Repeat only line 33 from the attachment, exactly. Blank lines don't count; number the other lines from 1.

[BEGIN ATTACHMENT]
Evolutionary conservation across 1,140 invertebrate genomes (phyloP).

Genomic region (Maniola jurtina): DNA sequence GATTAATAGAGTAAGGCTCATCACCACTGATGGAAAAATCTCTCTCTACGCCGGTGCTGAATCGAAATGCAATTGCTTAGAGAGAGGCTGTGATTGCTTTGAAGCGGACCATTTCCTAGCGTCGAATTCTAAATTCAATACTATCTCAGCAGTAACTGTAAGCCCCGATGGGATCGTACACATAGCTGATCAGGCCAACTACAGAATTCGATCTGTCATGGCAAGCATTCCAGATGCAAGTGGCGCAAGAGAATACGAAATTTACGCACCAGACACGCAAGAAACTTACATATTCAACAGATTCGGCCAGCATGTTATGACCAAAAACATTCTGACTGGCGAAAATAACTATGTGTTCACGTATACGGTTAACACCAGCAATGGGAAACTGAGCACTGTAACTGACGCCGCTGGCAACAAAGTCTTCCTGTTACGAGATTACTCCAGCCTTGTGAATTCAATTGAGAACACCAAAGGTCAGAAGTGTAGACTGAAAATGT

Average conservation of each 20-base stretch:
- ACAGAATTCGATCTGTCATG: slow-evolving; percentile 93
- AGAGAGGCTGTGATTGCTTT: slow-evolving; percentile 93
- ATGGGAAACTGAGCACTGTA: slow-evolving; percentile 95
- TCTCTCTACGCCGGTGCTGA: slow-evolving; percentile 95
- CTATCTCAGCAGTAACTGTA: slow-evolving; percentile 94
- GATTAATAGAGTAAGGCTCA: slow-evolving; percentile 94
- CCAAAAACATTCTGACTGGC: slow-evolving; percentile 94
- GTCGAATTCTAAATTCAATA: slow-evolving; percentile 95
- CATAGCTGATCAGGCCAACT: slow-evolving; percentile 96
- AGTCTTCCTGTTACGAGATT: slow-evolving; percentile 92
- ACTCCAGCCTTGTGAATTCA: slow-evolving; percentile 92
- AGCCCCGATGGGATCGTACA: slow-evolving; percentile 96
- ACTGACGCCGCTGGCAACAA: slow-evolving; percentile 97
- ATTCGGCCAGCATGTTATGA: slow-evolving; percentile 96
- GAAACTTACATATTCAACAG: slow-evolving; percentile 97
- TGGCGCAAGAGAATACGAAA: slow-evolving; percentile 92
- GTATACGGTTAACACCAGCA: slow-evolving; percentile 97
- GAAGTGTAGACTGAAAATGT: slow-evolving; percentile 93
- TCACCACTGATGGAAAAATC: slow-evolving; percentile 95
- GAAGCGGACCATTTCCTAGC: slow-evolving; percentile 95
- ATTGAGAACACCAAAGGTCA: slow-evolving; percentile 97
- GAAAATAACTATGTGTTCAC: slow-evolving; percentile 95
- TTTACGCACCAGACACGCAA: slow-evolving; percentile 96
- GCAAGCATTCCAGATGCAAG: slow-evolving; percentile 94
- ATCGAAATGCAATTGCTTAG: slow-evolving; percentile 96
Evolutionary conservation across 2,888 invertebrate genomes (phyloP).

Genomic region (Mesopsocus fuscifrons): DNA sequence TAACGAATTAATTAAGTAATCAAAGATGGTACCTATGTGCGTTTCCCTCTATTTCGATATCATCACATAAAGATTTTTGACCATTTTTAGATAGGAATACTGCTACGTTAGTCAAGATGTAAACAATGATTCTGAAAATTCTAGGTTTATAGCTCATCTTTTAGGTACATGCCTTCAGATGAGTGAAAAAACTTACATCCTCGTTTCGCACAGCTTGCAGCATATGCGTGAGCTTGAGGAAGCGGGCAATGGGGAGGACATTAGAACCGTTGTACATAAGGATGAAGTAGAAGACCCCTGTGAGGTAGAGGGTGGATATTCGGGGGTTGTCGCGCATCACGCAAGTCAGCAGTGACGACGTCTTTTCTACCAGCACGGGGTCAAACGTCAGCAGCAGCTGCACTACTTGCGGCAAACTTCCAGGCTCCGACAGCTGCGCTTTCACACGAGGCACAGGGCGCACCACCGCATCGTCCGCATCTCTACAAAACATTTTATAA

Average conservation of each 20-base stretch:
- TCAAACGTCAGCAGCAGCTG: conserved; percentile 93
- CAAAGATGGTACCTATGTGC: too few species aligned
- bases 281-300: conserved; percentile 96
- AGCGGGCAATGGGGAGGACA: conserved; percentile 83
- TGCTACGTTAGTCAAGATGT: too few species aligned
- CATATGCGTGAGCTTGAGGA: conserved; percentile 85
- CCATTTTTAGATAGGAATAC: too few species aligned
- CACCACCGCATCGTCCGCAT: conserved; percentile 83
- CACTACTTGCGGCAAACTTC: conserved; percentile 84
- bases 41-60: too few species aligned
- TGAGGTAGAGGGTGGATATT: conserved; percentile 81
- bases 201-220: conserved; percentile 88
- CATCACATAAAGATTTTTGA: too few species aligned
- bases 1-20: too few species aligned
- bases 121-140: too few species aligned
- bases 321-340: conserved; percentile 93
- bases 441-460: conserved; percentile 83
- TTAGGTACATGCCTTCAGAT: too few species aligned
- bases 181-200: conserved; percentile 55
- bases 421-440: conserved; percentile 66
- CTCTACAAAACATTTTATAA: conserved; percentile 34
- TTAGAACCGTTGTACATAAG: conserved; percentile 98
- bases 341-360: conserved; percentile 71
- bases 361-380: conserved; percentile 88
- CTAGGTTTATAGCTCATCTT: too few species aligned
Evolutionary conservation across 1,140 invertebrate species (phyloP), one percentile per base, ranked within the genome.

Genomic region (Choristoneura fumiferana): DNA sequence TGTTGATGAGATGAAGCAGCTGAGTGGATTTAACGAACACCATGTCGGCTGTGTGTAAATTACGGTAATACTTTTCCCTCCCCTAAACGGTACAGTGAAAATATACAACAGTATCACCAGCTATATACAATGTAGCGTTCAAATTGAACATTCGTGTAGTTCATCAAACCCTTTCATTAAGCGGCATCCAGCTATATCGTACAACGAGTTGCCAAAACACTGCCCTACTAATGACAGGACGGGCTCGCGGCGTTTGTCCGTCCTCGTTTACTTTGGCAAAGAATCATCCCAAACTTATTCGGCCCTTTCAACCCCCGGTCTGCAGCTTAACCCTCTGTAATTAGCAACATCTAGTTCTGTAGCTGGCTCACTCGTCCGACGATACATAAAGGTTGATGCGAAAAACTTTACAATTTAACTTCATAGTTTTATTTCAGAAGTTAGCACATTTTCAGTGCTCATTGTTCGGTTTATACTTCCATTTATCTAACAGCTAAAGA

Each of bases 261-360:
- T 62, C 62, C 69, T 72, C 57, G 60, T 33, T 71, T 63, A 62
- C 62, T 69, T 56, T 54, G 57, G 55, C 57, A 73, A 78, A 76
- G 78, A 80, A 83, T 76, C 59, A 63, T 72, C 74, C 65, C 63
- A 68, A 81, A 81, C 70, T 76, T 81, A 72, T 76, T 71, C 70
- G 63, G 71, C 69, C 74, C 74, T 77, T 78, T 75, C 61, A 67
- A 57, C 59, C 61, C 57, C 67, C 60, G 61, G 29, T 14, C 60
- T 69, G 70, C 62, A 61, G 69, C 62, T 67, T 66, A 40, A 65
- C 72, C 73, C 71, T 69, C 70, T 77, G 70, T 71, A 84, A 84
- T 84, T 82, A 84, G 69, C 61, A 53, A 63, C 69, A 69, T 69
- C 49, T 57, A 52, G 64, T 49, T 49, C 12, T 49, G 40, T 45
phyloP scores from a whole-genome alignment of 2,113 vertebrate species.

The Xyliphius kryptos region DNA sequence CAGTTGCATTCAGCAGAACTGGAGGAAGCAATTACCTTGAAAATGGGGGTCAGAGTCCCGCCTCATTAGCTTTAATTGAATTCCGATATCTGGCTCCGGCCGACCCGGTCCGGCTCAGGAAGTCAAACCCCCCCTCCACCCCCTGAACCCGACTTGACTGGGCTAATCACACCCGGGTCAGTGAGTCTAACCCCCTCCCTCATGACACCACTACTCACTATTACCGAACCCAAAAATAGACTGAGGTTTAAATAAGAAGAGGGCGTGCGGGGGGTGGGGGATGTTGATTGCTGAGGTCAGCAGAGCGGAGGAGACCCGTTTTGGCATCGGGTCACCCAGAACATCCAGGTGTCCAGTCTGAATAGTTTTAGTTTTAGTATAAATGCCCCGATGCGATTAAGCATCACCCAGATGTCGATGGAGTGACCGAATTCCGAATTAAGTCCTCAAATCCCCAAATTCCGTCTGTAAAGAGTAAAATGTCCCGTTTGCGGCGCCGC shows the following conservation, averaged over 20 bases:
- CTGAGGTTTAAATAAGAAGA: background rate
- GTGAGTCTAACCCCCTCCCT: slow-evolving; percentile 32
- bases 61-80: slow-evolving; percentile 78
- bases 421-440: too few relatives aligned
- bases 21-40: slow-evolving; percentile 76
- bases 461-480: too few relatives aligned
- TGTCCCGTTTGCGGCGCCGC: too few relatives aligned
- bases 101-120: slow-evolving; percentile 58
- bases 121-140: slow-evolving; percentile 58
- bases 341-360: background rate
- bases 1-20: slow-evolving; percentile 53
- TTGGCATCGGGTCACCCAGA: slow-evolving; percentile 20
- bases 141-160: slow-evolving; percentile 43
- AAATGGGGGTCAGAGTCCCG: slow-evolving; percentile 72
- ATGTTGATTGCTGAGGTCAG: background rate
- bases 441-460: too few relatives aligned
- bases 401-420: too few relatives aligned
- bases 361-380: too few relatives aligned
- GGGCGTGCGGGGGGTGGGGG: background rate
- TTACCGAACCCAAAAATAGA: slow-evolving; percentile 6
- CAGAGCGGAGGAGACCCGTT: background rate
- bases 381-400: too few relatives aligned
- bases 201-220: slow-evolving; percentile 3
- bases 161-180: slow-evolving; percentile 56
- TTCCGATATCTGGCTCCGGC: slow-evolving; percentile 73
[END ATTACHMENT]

- CAAAGATGGTACCTATGTGC: too few species aligned